To make matters worse, her trial counsel, Mr. Bailey became ill on the eve of her trial date and could no longer represent her. He was replaced by Robert Graham from the Jenner and Block law firm. New counsel was uninformed and had no time to educate himself or prepare for Santa’s defense.

Constantine Trela, an attorney who represented Santa for previous business purposes provided an affidavit stating that her attorney never properly interviewed or utilized him at her trial. Robert Camp also supplied an affidavit asserting same. At no time did her trial attorney present any evidence or exhibits to establish that FINO was a legitimate company, although she had plenty of exhibits to do so, all of which can be provided to any interested party.

Why Santa Chiappetta is requesting clemency

I am a 47 year old, middle-aged woman who has always had a strong work ethic since I was 13. I have maintained a good relationship with my community and most of my business associates, who have remained in contact with me throughout my incarceration.

My mother meant the world to me, so even when my own life was spiraling out of control due to the indictment, nothing was more important than caring for my mother in her final days. It was my responsibility to ease her suffering and pamper her. At that stage, I simply didn’t care nor could I comprehend the jeopardy and gravity of the charges against me.

There was no evil intent involved in any of the charges or conduct alleged against me. My greatest mistake was believing that Mr. Gentile was a legitimate businessman. I still don’t know why the FBI diverted their attention from him and targeted me, but I’ve read that this happens in cases where the target turns out to be a working informant for another agency, and therefore is “untouchable.” Moreover, the sentence I received is far outside the scope that most receive for a similar crime. I am a non-violent first time offender.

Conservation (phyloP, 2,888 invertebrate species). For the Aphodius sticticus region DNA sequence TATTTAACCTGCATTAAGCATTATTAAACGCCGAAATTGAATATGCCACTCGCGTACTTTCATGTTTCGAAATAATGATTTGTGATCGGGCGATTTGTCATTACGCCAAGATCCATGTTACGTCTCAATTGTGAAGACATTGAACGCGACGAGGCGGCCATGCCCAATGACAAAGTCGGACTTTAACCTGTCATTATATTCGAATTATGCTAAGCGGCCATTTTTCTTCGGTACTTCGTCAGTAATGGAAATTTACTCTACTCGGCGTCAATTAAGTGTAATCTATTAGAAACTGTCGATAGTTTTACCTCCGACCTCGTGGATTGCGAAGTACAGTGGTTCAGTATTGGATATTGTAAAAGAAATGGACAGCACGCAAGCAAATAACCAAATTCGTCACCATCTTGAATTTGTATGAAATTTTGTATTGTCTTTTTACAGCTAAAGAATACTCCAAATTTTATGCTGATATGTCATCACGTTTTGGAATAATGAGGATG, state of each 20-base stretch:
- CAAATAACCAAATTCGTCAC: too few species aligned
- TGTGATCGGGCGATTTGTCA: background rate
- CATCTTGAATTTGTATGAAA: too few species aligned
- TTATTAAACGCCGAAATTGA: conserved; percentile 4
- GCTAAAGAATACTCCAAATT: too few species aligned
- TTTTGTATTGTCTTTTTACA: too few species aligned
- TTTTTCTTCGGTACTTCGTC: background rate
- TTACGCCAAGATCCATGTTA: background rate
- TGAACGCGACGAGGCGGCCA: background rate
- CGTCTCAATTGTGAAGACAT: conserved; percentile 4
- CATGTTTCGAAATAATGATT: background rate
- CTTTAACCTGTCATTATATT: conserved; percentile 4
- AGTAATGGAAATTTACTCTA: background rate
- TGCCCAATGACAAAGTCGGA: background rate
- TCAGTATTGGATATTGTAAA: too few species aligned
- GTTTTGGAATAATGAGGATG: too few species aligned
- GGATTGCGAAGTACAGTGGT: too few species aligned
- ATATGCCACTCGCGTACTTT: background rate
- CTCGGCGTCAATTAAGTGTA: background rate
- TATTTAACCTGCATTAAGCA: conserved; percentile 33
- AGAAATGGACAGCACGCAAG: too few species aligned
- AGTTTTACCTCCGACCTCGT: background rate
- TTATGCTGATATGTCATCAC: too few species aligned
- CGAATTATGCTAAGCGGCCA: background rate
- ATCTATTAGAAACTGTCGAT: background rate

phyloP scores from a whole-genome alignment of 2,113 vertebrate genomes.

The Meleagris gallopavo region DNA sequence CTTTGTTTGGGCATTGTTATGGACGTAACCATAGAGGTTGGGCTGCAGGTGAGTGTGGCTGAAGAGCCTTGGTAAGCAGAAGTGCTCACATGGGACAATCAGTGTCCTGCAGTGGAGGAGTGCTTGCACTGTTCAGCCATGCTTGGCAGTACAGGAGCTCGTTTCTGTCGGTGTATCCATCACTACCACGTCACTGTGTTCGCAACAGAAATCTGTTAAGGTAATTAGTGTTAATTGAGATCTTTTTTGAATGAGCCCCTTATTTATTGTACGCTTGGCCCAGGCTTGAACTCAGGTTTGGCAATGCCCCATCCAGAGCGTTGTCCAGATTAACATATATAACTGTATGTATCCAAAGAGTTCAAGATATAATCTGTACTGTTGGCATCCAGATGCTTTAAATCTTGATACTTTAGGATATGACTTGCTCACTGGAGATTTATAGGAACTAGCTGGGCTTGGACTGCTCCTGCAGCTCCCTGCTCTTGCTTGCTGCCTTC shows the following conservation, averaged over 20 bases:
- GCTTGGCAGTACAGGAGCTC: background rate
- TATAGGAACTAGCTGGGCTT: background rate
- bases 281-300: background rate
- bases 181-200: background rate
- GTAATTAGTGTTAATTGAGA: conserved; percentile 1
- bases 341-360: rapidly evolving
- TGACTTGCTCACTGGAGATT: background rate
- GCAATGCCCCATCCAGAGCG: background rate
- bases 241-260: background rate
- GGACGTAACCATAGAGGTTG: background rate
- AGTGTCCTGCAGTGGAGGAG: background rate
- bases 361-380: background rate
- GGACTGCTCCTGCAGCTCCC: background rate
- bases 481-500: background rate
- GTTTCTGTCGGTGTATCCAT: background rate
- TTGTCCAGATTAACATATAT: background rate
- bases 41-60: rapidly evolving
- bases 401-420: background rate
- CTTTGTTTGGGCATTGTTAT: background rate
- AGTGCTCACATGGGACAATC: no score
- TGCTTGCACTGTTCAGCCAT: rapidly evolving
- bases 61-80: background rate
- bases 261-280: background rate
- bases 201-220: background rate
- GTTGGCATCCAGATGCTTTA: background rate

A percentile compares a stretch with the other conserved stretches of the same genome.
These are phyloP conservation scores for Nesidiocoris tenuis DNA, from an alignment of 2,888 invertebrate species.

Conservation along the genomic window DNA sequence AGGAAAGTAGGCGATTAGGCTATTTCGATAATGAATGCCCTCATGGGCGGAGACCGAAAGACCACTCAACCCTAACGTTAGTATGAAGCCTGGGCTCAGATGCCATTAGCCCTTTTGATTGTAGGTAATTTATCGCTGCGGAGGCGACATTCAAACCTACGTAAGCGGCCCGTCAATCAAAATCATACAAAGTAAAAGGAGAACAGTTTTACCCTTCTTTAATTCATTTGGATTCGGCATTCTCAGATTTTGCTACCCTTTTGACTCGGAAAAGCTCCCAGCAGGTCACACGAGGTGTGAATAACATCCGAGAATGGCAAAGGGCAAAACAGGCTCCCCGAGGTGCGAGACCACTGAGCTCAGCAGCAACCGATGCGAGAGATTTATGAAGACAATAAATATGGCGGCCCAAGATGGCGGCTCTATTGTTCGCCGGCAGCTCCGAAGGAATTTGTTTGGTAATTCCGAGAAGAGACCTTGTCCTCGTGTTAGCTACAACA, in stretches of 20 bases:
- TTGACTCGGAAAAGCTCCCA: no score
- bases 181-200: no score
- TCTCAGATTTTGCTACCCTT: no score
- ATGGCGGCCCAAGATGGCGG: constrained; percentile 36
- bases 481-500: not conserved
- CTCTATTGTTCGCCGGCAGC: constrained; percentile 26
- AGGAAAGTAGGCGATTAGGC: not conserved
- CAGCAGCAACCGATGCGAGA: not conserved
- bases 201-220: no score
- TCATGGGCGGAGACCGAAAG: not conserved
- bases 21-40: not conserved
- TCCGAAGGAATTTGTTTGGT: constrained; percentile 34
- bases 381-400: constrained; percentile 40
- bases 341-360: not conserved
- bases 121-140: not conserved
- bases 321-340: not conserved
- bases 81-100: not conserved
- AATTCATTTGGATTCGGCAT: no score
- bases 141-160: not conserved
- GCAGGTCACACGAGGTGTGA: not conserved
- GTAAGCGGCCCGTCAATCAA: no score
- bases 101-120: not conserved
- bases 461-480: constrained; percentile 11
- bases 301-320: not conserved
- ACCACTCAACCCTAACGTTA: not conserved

I have already served over 6 years and have a clear record of conduct throughout my incarceration. I have participated in numerous activities, programs and rehabilitation courses but most importantly, I enjoy working as the clerk for the chaplain of religious services and I have volunteered my time for numerous activities at the church. I have received a Diploma in Ministry and teach yoga to the inmates every day. I have enclosed two progress reports written by Philip Chapman, the Department Head of Religious Services at my Institution that speak highly of my performance.

My objective is to return home and re-enter society with the same energy and commitment that I have embraced throughout my life. I have worked with several charity organizations in the past and would like to continue that work when I get out. In the event I receive clemency, I have a strong support group awaiting my reentry into society.

For these reasons, I hope that the Pardon Attorney will give my case strong consideration and recommend it to the President for his ultimate consideration and God willing, approval.